# CRICKET CARD

* Number of Players:* Two.

* The Deck:* The standard deck of 52 cards. A large surface area for play or a miniature deck of cards is recommended. A calculator is also desirable to help with the scoring.

* Object:* To score more runs in two cricket innings than your opponent.

* The Toss:* The players must decide who is batting first. This is traditionally decided by the toss of a coin. Perhaps unlike most cricket games, there is a slight advantage to bowling first.

* The Deal:* The red cards (diamonds, hearts) are dealt to one player (the red player), the black cards (clubs, spades) are dealt to the other (the black player). The ace through to the ten of one suit are removed from each pile and laid in order, face up, on the side of the table. These are the

*wicket*cards. The remaining sixteen cards in the pile are shuffled and form a face down stock pile; one for each player. Four cards are then dealt to each player from each pile. These are the

*play*cards.

Composition of the play cards:

Rank | Value | Frequency |

2 | 2 | 1 |

3 | 3 | 1 |

4 | 4 | 1 |

5 | 5 | 1 |

6 | 6 | 1 |

7 | 7 | 1 |

8 | 8 | 1 |

9 | 9 | 1 |

10 | 10 | 1 |

J | 11 | 2 |

Q | 12 | 2 |

K | 13 | 2 |

A | 14 | 1 |

TOTAL | 140 | 16 |

* The First Innings:* The player who is batting first plays a card from her hand of four on to any one of her wicket cards. This is how many runs the wicket will score. The formula is the value of the card minus the rank of the wicket (to a minimum of zero)

*multiplied*by

**ten**. An ace is worth 14 as a play card and one as a wicket card. She then draws a card from her stock pile to make her hand four cards.

However if the other player chooses to, she may *immediately* **counter** this play with a card from her hand. This card is of a rank higher than the batting player’s card, and has the effect of cancelling out the batting player’s card. If she plays this card, she draws a card from her stock pile to make her hand four cards.

The batting player can choose to recounter by *immediately* playing another card from her hand to the same wicket. This must be of a higher rank than the just-played card, and has the effect of scoring runs to the value of this card.

The other player can also cancel out this card if she desires.

An example may be appropriate. Red plays a Jack to her number three wicket. She would score 90 runs for that wicket ((12 - 3) * 10 = 90) and would tally up her score at the end of the innings. She draws a card from her stock pile to make her hand four cards again.

However Black has a Queen in her hand, and chooses to counter Red’s play by laying her Queen over Red’s Jack. The wicket now scores zero.

Red may choose to recounter Black’s play; however she has not a King or higher. Red chooses to play a seven on her number six wicket to claim 10 runs ((7 - 6) * 10 = 10).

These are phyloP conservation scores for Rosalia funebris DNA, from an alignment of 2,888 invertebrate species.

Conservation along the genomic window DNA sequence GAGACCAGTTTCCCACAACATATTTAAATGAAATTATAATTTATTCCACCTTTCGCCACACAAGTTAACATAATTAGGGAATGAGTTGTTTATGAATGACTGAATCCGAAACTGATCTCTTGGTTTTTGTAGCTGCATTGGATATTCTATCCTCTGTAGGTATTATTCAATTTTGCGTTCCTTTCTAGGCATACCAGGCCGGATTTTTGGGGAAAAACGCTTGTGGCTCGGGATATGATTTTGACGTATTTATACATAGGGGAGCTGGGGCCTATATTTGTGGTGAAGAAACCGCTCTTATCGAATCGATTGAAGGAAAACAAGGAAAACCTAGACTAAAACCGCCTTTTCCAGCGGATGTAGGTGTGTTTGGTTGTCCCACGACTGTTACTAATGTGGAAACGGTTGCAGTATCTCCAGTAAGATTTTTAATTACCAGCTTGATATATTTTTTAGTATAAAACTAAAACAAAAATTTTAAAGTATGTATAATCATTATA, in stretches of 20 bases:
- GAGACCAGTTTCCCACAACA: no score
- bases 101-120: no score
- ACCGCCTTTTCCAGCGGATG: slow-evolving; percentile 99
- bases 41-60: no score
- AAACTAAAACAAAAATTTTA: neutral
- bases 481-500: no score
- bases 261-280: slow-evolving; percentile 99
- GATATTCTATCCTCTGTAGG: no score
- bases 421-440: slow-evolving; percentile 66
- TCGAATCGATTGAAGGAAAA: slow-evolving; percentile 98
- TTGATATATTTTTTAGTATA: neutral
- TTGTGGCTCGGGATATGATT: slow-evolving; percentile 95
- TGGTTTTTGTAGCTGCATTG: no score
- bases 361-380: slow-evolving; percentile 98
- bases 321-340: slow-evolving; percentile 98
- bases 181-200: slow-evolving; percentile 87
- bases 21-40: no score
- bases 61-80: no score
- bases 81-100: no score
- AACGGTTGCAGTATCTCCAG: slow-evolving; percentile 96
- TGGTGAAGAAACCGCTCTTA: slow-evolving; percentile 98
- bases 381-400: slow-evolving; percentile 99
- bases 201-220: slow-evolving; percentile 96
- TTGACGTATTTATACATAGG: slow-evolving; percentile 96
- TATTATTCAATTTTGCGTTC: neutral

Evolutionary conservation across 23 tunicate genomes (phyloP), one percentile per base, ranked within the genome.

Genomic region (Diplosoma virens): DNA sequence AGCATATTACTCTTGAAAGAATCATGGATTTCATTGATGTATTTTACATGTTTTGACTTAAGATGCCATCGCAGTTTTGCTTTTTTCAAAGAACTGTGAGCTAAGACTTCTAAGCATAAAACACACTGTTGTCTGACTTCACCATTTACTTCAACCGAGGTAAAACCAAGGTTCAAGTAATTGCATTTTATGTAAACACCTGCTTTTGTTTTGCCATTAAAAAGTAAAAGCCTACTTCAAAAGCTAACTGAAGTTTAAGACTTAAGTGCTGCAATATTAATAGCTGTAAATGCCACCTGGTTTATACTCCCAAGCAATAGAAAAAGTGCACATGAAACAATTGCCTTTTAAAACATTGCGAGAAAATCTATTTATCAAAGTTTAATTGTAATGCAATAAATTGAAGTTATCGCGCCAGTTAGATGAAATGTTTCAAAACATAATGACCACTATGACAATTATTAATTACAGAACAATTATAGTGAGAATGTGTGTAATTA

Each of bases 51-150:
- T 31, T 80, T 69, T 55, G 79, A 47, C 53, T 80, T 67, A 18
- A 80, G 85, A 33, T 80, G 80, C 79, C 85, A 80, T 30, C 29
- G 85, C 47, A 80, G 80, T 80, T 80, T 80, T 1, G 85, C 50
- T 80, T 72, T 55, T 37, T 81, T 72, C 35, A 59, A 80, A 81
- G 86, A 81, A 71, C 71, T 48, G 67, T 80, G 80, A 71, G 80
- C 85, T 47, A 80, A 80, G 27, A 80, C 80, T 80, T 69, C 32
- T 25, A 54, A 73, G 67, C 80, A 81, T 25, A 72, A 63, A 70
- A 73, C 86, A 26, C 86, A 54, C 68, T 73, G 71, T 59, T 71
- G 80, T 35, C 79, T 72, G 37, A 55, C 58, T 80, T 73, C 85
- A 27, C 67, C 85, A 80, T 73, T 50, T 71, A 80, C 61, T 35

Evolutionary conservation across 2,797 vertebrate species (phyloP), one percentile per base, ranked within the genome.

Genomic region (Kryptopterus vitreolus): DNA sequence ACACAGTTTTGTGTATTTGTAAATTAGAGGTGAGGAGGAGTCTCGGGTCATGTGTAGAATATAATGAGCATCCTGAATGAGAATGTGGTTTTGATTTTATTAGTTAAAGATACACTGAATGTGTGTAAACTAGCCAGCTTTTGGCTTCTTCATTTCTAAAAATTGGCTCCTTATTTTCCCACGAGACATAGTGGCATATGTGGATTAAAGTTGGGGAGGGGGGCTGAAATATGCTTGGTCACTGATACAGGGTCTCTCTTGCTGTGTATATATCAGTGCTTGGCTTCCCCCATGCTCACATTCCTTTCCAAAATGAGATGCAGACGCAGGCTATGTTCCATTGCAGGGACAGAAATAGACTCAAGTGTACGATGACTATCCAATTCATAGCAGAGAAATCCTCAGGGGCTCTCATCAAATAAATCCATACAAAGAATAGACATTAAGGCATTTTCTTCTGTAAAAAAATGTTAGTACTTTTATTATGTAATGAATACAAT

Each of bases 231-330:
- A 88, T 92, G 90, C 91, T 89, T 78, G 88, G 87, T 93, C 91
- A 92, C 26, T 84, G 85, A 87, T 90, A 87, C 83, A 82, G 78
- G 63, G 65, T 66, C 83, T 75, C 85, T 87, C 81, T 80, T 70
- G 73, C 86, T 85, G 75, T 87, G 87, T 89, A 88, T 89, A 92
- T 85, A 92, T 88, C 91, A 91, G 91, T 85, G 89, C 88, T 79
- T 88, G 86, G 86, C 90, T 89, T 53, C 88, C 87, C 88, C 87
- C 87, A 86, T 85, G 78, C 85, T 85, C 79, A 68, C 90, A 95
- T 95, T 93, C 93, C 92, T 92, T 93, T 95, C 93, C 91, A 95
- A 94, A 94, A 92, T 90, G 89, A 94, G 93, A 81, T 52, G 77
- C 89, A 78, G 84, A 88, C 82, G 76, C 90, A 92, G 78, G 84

It is perfectly valid and a legitimate tactic to play a lower ranked play card on a higher wicket (scoring zero runs). This would clear out the lower ranked card to make way for a card from the stock pile. It may also be a tactic to play a low ranked card on a very low wicket card (say the ace), leaving it to the other player to "up the ante" for both players to clear out low ranked play cards.

* Closing the innings:* Once the batting player is satisfied, she may declare the innings closed and tally up her score.

*The remaining cards in both players’ hands and in their stock piles*make up the other player’s first innings, and play proceeds with the other player playing out her innings. Once the other player is satisfied,

*the remaining cards in each player’s hands only*are counted as "extras" to the value of

**one**run for its rank as a play card i.e. a remaining King would score 13 runs for the player holding it. The other player’s first innings is then closed.

* Following on:* If the other player’s first innings score is 200 runs or more shy of the first player’s innings, then she proceeds straight to the second innings batting first. Unlike in real cricket, the follow on

*must*be enforced where appropriate.

* The Second innings:* The second innings proceeds as the first, with the exception that when countering, the play card may be of a rank

*equal*to or higher than the batting player’s card.

As an example, in the second innings Red plays a Jack to her number three wicket. She would still score 90 runs for that wicket ((12 - 3) * 10 = 90) and would tally up her score at the end of the innings. She draws a card from her stock pile to make her hand four cards again

However Black can now counter with a Jack from her hand, and chooses to counter Red’s play by laying her Jack over Red’s Jack. The wicket now scores zero.

Red must now recounter with a Queen or higher to score runs for that wicket.

* To win:* The higher runs total from the two innings wins the test. A tied score is possible.

However as a test match is only played to five days, if the total of the four innings is greater than or equal to 1,400 runs then the match is declared drawn. This can be ignored if the players agree before play to a "timeless test".

Once a result is determined; that is either that one player has scored more runs than the other, or that the tally has exceeded 1,400 runs, then play ceases with the result of a win or a draw respectively.

* A series:* One may play a series of up to five tests. To simulate different pitches and playing arenas, the runs multiplier may be altered. For example a multiplier of twelve could simulate a flat track; a multiplier of eight could simulate a turning or otherwise bowler-friendly pitch.

© Matthew Shields 2006